I didn't have any problems with my Lev (very nice feeling post actually) but KS sounds like a nightmare company to deal with if you ever do have to send it in, which I think with droppers you have to assume you may. Whereas Rock Shox and Fox you know who you're dealing with.

  69. #69
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    having posted in this thread back on 5-21-2013, I was skeptical how durable the post would be. Now I don't take it off and I've banged the heck out of it without any problems. I've only used a LEV 150mm.

  70. #70
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    Reliable DROPPER POST?

    Gravity Dropper Turbo LP FTMFW!
    There's nothing else out there as reliable.
    And it has the advantage of being a Mom & Pop company that makes them in the USA.
    Last edited by Camaleon; 03-25-2015 at 03:49 PM.
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  71. #71
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    Followed this thread a while ago......bought a Gravity Dropper......too early to judge reliabilty.....but it's definetely one of the better purchases for a bike so far....

  72. #72
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    My vote goes for Giant Contact SL Switch Seatpost. Got it for a $180, it looks great, works great, infinite adjustability, it has a stealth routing option, no problems so far. Next is command post. If specialized sold replacement collets for this post separately, that would be my #1 post by far.

  73. #73
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    Quote Originally Posted by El_Zilcho View Post
    My vote goes for Giant Contact SL Switch Seatpost. Got it for a $180, it looks great, works great, infinite adjustability, it has a stealth routing option, no problems so far. Next is command post. If specialized sold replacement collets for this post separately, that would be my #1 post by far.
    You got to be kidding me!
    That's the worst dropper of them all (The GIANT Contact) in my personal experience.
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  74. #74
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    Quote Originally Posted by El_Zilcho View Post
    My vote goes for Giant Contact SL Switch Seatpost. Got it for a $180, it looks great, works great, infinite adjustability, it has a stealth routing option, no problems so far. Next is command post. If specialized sold replacement collets for this post separately, that would be my #1 post by far.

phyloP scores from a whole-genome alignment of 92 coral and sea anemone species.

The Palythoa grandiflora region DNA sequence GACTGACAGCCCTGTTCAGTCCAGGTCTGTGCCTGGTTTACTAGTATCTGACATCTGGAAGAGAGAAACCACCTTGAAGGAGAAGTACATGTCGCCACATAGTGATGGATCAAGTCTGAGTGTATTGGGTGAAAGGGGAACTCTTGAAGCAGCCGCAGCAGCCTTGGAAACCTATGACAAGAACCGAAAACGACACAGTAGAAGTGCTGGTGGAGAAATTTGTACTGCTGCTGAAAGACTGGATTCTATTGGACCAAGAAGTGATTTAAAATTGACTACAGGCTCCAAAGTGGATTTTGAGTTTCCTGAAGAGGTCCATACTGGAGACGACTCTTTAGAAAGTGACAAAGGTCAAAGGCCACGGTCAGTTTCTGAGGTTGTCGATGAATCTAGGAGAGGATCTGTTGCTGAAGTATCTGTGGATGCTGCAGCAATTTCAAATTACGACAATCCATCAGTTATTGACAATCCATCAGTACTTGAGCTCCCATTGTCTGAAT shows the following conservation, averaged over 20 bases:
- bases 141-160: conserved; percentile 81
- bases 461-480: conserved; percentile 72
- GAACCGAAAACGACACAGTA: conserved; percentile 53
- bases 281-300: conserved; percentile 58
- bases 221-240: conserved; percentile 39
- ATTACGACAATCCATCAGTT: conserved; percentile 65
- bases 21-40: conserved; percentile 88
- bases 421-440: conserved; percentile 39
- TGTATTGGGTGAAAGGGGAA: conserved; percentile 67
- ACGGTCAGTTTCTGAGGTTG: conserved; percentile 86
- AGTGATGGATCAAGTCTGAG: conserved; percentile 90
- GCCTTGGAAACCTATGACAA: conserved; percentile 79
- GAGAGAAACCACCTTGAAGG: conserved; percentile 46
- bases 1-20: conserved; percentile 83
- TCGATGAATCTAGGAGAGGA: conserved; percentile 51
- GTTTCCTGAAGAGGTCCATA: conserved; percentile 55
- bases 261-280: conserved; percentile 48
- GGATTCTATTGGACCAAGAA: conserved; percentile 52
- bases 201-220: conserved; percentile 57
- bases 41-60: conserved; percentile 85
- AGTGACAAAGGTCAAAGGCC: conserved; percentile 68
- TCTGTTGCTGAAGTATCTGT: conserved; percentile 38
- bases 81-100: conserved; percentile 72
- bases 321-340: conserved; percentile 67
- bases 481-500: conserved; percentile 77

No good words for that dead weight. Replaced it with the DOSS. sorry

  75. #75
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    Quote Originally Posted by Camaleon View Post
    You got to be kidding me!
    That's the worst dropper of them all (The GIANT Contact) in my personal experience.
    I think that honor might go to the CB Kronolog.
    15mm is a second-best solution to a problem that was already solved.

  76. #76
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    Quote Originally Posted by Camaleon View Post
    You got to be kidding me!
    That's the worst dropper of them all (The GIANT Contact) in my personal experience.
    What was wrong with it? I really would like to know. When I bought it end of last year there were very limited reviews about it and most of them are positive. Actually most of the other droppers mentioned here apart from gravity dropper had a lot more negative reviews. And I'm talking about new 2015 all black version. Like I said so far I have very positive experience and for the price I paid if it lasts a year or two I would be happy and it has 2 year warranty.



    Quote Originally Posted by kapusta View Post
    I think that honor might go to the CB Kronolog.
    +1 on that

  77. #77
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    Reliable DROPPER POST?

    Quote Originally Posted by kapusta View Post
    I think that honor might go to the CB Kronolog.
    Yes you are right.
    I don't remember the Kronolog experience to much as it failed on my 2 ride and I just got rid of it immediately.
    The Giant lasted like 4-5 weeks before it wouldn't go up all the way and it wouldn't stay up even when lifting it by hand.
    Last edited by Camaleon; 04-23-2015 at 05:24 PM.